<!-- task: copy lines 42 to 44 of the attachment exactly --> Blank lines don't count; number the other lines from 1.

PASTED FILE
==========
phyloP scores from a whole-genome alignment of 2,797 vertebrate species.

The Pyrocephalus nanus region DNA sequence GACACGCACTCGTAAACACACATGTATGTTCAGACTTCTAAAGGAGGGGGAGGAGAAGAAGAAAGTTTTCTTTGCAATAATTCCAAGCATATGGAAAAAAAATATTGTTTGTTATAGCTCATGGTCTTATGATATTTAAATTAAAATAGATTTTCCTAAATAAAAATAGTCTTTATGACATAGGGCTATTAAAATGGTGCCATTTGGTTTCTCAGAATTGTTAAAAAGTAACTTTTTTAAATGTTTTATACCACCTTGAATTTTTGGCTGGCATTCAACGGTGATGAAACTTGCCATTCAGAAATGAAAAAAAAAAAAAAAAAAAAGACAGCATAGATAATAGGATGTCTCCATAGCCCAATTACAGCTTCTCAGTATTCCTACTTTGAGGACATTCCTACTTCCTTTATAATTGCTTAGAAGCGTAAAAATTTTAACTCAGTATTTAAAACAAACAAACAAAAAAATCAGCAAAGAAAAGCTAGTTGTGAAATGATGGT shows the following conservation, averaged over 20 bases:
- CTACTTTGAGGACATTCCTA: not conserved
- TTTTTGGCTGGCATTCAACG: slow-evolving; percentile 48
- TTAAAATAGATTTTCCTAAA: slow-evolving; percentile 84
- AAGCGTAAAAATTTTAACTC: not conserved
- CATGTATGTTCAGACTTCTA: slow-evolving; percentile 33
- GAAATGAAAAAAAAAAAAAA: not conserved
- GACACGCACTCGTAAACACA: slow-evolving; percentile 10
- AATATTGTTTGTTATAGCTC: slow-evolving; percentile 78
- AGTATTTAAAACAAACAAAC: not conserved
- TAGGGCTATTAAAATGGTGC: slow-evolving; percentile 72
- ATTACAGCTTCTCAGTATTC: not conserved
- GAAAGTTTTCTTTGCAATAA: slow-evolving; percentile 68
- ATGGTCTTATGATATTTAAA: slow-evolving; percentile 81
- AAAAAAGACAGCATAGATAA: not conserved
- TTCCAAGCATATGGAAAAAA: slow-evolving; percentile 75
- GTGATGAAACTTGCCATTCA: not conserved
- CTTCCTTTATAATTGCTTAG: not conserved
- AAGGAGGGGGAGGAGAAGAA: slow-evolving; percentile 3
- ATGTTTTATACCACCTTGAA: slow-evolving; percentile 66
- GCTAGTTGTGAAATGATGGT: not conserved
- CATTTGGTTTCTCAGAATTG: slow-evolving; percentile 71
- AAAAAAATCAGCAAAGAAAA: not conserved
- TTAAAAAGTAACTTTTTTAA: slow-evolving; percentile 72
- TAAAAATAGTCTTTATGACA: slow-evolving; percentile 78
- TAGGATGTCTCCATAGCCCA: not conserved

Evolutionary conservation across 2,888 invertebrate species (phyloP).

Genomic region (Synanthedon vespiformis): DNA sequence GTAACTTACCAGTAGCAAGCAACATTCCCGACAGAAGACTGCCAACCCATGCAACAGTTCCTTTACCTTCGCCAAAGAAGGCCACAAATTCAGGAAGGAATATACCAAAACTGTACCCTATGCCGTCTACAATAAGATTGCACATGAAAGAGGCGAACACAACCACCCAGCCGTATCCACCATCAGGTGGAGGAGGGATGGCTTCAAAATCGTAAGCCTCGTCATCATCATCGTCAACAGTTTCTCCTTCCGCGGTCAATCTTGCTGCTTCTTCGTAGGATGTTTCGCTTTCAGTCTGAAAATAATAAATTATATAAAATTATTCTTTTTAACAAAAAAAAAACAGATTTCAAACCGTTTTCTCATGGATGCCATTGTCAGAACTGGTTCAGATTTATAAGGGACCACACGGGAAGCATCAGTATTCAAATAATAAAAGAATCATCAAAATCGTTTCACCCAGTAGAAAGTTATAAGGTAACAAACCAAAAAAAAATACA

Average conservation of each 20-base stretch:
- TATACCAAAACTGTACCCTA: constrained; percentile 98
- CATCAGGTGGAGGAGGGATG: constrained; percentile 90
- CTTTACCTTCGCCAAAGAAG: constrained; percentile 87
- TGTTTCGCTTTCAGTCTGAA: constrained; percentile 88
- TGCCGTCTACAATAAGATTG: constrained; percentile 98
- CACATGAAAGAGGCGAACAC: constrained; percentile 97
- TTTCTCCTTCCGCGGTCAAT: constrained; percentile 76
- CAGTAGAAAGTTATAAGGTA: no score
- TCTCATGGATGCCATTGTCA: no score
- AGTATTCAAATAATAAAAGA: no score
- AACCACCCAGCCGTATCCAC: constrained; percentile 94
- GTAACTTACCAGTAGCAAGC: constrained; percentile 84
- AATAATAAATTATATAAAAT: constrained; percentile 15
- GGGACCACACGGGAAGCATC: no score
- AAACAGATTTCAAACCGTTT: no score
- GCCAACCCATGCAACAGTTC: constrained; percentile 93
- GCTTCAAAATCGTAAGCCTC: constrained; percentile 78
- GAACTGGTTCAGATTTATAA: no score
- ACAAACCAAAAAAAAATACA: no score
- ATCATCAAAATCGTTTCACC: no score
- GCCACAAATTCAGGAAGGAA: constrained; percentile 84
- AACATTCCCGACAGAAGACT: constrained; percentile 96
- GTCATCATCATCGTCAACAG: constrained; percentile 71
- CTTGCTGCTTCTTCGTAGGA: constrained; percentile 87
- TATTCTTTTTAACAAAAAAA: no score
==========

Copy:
- GTAACTTACCAGTAGCAAGC: constrained; percentile 84
- AATAATAAATTATATAAAAT: constrained; percentile 15
- GGGACCACACGGGAAGCATC: no score